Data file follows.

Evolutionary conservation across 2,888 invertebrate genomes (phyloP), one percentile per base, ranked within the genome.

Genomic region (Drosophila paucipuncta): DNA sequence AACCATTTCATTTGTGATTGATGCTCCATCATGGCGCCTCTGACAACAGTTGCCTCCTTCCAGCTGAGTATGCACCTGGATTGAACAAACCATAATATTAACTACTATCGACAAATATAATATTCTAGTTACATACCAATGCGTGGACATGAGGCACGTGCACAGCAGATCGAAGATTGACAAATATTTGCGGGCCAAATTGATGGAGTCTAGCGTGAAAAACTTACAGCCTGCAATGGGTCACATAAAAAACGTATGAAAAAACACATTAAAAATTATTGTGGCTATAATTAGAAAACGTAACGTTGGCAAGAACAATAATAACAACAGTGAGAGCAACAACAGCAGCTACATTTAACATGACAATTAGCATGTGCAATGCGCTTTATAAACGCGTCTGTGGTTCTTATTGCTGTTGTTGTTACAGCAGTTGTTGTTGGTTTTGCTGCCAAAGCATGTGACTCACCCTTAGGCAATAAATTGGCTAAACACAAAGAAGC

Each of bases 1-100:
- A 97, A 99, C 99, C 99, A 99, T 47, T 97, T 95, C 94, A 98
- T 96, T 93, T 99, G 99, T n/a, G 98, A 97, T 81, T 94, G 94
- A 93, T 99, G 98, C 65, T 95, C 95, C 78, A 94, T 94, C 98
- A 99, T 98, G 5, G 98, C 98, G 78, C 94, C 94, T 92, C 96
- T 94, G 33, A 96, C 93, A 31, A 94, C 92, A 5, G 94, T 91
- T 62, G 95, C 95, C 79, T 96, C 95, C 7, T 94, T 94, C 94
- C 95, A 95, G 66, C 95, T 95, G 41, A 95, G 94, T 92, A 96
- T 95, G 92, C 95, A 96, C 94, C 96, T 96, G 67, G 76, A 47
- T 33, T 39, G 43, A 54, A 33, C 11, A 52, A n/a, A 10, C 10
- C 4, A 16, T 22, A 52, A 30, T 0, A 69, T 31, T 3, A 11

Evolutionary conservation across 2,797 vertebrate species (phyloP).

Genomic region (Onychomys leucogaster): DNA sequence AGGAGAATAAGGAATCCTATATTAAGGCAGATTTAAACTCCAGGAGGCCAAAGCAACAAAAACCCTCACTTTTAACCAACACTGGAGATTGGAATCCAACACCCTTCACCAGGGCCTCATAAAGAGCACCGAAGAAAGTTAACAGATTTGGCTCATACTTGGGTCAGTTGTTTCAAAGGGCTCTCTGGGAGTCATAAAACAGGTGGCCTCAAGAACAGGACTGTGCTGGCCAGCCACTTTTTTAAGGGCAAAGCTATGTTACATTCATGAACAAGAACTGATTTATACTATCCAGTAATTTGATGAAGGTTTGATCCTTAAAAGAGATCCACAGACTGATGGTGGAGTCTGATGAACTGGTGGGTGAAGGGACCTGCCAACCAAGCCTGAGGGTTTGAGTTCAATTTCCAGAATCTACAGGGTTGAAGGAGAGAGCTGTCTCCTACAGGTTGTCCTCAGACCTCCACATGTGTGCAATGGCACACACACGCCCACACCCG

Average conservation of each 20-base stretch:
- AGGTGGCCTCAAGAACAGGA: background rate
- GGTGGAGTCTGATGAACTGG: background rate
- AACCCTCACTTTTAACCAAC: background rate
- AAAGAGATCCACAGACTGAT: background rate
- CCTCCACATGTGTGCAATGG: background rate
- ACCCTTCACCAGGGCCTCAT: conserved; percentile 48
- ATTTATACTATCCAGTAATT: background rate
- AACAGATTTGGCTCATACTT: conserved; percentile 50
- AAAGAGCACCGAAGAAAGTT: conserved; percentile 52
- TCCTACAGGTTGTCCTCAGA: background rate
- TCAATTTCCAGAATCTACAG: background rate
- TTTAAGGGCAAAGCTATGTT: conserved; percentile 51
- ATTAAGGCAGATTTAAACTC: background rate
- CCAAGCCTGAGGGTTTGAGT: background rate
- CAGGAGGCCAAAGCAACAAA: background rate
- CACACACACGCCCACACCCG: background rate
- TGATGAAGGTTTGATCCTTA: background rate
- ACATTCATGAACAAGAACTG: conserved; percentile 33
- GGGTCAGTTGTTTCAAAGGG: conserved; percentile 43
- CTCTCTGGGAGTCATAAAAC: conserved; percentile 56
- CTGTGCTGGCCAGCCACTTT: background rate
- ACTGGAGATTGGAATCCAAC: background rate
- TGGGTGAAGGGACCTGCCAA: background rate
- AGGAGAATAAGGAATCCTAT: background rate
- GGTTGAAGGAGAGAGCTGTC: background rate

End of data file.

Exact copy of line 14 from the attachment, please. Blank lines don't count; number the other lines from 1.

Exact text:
Evolutionary conservation across 2,797 vertebrate species (phyloP).